Lithobates blairi (Mecham, Littlejohn, Oldham, Brown, and Brown, 1973)
Key Characters: Darkly spotted; dorsolateral folds along sides interrupted near posterior ends and offset toward midline.
Similar Species: This is the only leopard frog in Illinois with broken and displaced dorsolateral folds, but the degree of breakage and displacement varies among individuals. In addition, hybrids exist, especially between L. blairi and L. sphenocephalus, the Southern Leopard Frog. See Key to Illinois Frogs & Toads for help with identification.
Subspecies: None recognized.
Description: Medium-sized (5-9.5 cm TL) gray or brown leopard frog with rounded dark brown spots on back. Distinct light line extends along upper jaw from near snout tip to tympanum or slightly beyond. Light spot usually on tympanum, and dark spot on snout. Pale borders around back spots very narrow or absent. Belly white with greenish yellow near groin and underside of thigh. Chest and throat sometimes mottled.
Habitat: Uncultivated former prairies, marshlands, along creeks, in open bottomlands, and in old fields (former prairie) not far from water. Breeds in still waters of pools, roadside and drainage ditches, marshes, and ponds.
Natural History: In many places, occurs with the more abundant southern leopard frog, with which it occasionally hybridizes. In some places in northern parts of its range it occurs with northern leopard frog. Eats a variety of invertebrates. Adults breed during March-April, sometimes in large numbers. Breeding call is described as guttural “chuck-chuck-chuck.” Female lays 3,000-7,000 eggs. Tadpoles transform in midsummer.
Distribution Notes: Formerly widespread in extensive prairie marshlands of the Grand Prairie division. Remains widespread, but not abundant, in peripheral prairie remnants. Also found in a few counties south of the Shelbyville Moraine, but largely absent from the outlier prairies of the Southern Tillplain. Also found all along the Mississippi Border division. See Brown and Morris (1990. Distribution, habitat, and zoogeography of the plains leopard frog (Rana blairi) in Illinois. Illinois Natural History Survey Biological Notes 136:6p.) for a discussion of zoogeography. All counties shaded in the map are based on specimens either examined by Brown & Morris or me. Three records from Brown & Morris are not plotted here: I have been unable to locate the Cook County record, I can find only a single Wabash County specimen (INHS 4732) that has broken, but not displaced, dorsolateral folds, and the Clark County specimen is also atypical. The latter two may be hybrids of L. blairi and L. sphenocephala, the Southern Leopard Frog. Vermilion County was mistakenly left unshaded. The presence of L. blairi in that county is well established.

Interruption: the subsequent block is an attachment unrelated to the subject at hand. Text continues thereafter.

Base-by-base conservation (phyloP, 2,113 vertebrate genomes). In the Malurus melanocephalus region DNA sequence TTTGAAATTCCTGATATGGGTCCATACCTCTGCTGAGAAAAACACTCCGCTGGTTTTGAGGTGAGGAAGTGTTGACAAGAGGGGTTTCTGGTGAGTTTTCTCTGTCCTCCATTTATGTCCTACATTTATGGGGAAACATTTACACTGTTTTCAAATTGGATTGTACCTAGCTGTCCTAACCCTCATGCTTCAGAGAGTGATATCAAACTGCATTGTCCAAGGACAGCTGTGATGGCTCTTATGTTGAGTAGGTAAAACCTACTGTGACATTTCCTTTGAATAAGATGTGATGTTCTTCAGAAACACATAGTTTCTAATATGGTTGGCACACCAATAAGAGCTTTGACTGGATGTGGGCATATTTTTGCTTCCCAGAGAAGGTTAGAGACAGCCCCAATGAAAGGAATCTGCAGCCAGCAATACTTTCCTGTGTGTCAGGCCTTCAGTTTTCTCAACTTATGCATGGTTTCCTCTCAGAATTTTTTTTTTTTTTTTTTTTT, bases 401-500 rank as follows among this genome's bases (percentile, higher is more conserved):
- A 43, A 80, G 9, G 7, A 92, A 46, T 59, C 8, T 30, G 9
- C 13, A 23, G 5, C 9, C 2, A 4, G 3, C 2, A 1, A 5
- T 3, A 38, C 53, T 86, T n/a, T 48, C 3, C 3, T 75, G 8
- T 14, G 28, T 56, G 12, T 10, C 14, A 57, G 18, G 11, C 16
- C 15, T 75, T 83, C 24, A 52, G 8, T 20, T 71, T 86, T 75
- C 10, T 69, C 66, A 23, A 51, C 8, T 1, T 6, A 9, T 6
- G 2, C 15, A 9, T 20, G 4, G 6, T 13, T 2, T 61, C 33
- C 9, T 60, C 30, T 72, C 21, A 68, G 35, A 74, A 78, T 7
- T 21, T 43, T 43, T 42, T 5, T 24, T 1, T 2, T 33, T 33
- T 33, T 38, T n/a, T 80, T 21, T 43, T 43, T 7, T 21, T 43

Status: Most of original habitat has been rendered unsuitable by agriculture. Brown and Morris (1990) reported “We did not find the species to be abundant at any locality in the state.”
Etymology: Lithobates – litho (Greek) meaning stone; -bates (Greek) meaning ‘one that walks, treads, hunts’; blairi – (New Latin) in honor of W. Frank Blair (1912-1984).
Original Description: Mecham, J. S., M. J. Littlejohn, R. S. Oldham, L. E. Brown, and J. R. Brown. 1973. A new species of leopard frog (Rana pipiens complex) from the plains of the central United States. Occasional Papers. The Museum, Texas Tech University 18: 1–11.
Type Specimen: Holotype: UMMZ 131690.
Type Locality: “1. 6 km W New Deal, Lubbock Co., Texas”.
Original Name: Rana blairi Mecham, Littlejohn, Oldham, Brown, and Brown, 1973
Nomenclatural History: Until 1973, at least, R. blairi was not distinguished from R. pipiens, so many references to R. pipiens may, in fact, refer to R. blairi. See Brown (1973. Speciation in the Rana pipiens complex. American Zoologist13:73-79) for details of recognition of species.
Frost et al. (2006, Bull. Am. Mus. Nat. Hist., 297: 369) removed blairi (and most other North, Central, and South American ranids) from Rana and placed it in Lithobates based on extensive DNA sequence data, but not all workers agree with this arrangement because of the instability this brings to well-known taxa such as Rana catesbeiana. AmphibiaWeb recommends using Rana (Lithobates) blairi to demonstrate that it is a member of the subgenus Lithobates while preserving long-standing taxonomy.